Regent candidates: Here's why we want to serve

By Staff

Newsletter invited potential board members to address faculty, staff

Editor's note: The Faculty and Staff Newsletter invited each of the candidates on the Nov. 2 ballot for Board of Regents to respond, in up to 250 words, to this request:

Please tell the faculty and staff of the University of Colorado system why you wish to serve on the Board of Regents.

Responses received on or before Oct. 20 appeared in last week's issue; responses received since then appear below:


Jesse Wallace Libertarian, Denver
Jesse Wallace
Libertarian, Denver

Jesse WallaceLibertarian, Denver

I wish to volunteer as regent for the University of Colorado because I wish to give back to the school, which gave me so much. I see an opportunity to refine the budgets, and to remove barriers to entrance for students throughout the university system. I also believe through tightening budgets in the administrative area, and through the renegotiating of outside vendor contracts, we can free up room to get tuition rates lowered, and have a sustainable budget. I also would like to fight for the campus on the state level to have more money dedicated to the university system from the existing budget.

I am of the opinion that there should be more input from the faculty and staff as well as students and parents and the residents of Colorado funding these campuses and less from the upper level administration/leadership.

I believe there are many opportunities available to make the University of Colorado more effective and more affordable without sacrificing the quality of the education delivered on the campus. Often we allow shell games to dictate policy, leaving those charged with the day-to-day responsibilities left fighting over scraps. I want to challenge these decisions rather than participating within the given system.


Alex Maller Republican, Denver
Alex Maller
Republican, Denver

Alex MallerRepublican, Denver

To enhance CU's excellence in a forthcoming era of austerity, academic content, academic delivery and some current managerial concepts should be reformed.

As a retired professor of architecture and urban design, with a combined academic and consulting experience of over 30 years, I can bring to the board an additional in-depth understanding of issues affecting CU's development.

I am convinced that public higher education should be viewed as an economical enterprise, rather than an entitlement; a significant investment made by students and parents, to be rewarded by the graduates' improved standard of living. In recent years, "affordable" education has been grossly abused, creating an educational "bubble" with dire consequences on the students' finances and performance. To reform and adjust undergraduate programs for the 21st century, I will advocate rigorous, focused and effective academic delivery and efficient administration which reward entrepreneurship and innovation, not conformity and compliance.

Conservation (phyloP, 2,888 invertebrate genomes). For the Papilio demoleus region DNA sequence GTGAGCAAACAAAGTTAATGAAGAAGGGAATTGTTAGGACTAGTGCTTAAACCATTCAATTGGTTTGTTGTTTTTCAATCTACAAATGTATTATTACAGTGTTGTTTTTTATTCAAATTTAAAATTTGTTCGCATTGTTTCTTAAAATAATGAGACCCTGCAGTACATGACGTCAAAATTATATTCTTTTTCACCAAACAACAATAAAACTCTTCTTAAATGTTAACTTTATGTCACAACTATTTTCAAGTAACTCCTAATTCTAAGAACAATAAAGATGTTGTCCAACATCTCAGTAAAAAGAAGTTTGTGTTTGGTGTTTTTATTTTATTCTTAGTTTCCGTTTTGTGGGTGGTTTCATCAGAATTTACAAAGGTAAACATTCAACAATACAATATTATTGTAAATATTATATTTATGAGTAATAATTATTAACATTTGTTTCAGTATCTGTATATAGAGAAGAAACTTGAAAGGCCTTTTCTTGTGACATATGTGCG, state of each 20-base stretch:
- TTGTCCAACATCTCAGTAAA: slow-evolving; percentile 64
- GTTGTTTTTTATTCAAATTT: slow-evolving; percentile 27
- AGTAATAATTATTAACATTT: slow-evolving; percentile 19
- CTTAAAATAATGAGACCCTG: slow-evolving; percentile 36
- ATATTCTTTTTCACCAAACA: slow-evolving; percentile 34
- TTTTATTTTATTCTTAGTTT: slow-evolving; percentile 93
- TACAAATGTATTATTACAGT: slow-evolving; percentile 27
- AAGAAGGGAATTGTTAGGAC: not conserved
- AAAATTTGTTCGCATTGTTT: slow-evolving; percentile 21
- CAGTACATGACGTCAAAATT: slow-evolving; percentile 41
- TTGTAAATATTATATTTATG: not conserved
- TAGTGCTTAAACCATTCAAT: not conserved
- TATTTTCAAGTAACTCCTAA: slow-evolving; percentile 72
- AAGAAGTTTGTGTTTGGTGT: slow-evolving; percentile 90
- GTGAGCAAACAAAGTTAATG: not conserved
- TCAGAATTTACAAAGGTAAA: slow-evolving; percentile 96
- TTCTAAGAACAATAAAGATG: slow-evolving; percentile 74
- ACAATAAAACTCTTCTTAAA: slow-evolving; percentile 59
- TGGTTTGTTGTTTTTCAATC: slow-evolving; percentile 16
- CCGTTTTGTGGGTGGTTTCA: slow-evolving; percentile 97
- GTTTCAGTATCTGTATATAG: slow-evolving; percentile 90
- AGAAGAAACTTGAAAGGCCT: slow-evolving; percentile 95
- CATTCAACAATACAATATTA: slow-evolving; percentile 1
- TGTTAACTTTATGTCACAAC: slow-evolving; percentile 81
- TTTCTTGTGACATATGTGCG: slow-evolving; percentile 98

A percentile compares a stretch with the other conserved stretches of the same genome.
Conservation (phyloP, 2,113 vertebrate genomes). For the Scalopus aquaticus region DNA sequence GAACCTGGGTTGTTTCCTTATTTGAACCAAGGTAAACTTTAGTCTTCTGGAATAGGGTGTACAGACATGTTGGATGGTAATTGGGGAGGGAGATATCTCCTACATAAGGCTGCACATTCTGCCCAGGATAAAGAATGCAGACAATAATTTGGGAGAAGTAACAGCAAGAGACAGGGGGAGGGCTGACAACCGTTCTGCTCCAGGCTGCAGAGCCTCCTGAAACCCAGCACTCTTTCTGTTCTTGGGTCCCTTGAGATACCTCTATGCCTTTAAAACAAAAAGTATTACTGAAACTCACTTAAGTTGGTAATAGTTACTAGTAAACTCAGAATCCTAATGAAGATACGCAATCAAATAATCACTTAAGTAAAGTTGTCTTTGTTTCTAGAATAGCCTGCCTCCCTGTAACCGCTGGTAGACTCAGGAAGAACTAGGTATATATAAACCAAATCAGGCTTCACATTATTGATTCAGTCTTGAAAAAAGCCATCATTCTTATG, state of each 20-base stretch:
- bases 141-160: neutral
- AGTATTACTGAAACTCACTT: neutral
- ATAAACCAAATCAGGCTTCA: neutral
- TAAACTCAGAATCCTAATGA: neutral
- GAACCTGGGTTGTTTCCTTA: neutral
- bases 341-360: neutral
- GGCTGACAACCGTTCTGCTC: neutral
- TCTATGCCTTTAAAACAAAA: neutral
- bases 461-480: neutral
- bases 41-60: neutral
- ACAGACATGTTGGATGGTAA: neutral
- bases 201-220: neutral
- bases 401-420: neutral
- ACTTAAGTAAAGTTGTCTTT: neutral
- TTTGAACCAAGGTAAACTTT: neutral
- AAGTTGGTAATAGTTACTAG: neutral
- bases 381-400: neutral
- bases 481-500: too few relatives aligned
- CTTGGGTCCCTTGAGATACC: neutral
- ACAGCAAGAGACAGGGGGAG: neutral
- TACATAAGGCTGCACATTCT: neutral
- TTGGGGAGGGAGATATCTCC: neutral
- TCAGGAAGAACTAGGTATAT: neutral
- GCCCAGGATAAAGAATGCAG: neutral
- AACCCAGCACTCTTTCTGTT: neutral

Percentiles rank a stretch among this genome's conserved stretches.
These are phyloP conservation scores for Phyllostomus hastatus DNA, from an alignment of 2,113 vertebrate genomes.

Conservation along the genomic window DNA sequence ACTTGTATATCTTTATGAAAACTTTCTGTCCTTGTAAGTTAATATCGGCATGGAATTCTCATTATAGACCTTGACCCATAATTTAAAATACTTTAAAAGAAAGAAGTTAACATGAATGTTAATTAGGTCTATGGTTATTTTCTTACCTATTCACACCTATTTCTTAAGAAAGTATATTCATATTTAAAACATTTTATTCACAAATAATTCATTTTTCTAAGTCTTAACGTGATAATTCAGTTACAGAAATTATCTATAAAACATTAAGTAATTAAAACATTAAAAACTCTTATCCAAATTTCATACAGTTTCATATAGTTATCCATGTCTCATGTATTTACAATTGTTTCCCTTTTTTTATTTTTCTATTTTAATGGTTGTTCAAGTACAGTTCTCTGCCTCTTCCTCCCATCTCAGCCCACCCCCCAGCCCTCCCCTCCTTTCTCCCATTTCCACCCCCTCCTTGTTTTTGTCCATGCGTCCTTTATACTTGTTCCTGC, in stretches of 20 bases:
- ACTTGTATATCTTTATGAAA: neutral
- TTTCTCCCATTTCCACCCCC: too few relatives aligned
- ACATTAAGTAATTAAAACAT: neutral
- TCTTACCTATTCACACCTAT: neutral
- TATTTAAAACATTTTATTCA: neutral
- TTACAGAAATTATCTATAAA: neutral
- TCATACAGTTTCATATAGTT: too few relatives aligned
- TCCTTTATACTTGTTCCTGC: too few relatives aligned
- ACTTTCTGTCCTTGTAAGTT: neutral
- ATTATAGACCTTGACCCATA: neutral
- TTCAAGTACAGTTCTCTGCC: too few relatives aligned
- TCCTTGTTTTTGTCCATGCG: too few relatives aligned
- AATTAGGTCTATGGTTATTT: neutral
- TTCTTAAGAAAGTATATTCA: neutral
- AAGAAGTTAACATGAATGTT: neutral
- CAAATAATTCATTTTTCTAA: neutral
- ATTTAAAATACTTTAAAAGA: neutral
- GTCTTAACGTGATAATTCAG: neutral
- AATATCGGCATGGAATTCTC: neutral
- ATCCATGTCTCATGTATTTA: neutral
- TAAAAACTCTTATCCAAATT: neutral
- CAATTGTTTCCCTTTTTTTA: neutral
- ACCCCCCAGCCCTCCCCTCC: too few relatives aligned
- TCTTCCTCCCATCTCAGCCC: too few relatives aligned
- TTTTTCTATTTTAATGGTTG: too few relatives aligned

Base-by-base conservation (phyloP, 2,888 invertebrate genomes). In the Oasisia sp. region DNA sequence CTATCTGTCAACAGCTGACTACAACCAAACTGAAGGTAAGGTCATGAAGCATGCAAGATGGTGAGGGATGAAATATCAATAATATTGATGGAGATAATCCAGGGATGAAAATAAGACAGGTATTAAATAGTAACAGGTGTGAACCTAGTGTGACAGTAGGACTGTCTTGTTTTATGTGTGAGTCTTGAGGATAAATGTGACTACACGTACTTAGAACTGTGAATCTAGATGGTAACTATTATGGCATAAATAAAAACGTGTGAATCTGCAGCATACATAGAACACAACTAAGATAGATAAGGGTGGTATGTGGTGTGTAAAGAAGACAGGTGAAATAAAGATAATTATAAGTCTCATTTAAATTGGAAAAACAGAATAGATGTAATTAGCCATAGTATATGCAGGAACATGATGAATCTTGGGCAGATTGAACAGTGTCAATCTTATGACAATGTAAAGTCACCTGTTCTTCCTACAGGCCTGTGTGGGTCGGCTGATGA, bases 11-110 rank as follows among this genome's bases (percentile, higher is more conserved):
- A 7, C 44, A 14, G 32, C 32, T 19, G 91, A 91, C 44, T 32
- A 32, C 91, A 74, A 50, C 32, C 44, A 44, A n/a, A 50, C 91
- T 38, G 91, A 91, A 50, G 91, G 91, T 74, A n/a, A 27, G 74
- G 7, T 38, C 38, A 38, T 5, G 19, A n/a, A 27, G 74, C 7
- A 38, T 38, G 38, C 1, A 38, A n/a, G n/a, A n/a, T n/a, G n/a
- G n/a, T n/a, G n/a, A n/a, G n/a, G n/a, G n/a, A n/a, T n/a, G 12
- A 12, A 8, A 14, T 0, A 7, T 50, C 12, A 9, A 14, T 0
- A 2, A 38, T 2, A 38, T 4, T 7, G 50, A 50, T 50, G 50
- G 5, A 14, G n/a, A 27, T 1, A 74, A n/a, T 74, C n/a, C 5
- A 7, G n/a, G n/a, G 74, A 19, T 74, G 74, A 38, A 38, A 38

To achieve these objectives, students should be encouraged to enroll in undergraduate studies only when fully aware of their academic aptitudes. Otherwise, candidates should be advised to find a job, volunteer, save money, mature and take time off until they can determine their individual orientations. Students who are more focused and motivated will achieve effective, exciting and rewarding results for both themselves and the faculty.

Graduate education, research and outreach are key to preserve CU's high standards of excellence and resourcefulness. I join all those who expect advanced performance to be rigorous, verifiable and unbiased by religious convictions or political trends.



Sue Sharkey Republican, Windsor
Sue Sharkey
Republican, Windsor

Sue SharkeyRepublican, Windsor

As a mother who has sent two children to CU, I understand Coloradoans' concerns about rising tuition and the health and welfare of students at CU.

Over the past year I have traveled the 18 counties of the 4th Congressional District listening to families' concerns about the rising cost of education at CU. I've experienced firsthand the financial burden this places on families.

I have been involved with and had a strong connection to CU since my husband was a graduate student there more than 25 years ago. I serve on the CU Parents Association Board and have attended the Board of Regents meetings; met with faculty and administrators; attended the student government meeting and toured the campuses since becoming a candidate a year ago. I have a passion to see CU succeed, the energy and time to commit myself and the preparation to begin making a difference on Day One.

I will promote a university budget that leverages the school's assets to control costs. As a business professional, I support taking greater advantage of CU's leadership role in research to gain additional grant funding and to develop more of its research findings into commercial products. I also support introducing targeted spending cuts that address inefficient programs and bureaucratic mandates that add no value to higher education.

As a CU regent I will be an advocate for Colorado students and families who, like mine, want to make sure they can balance educational goals and their checkbook.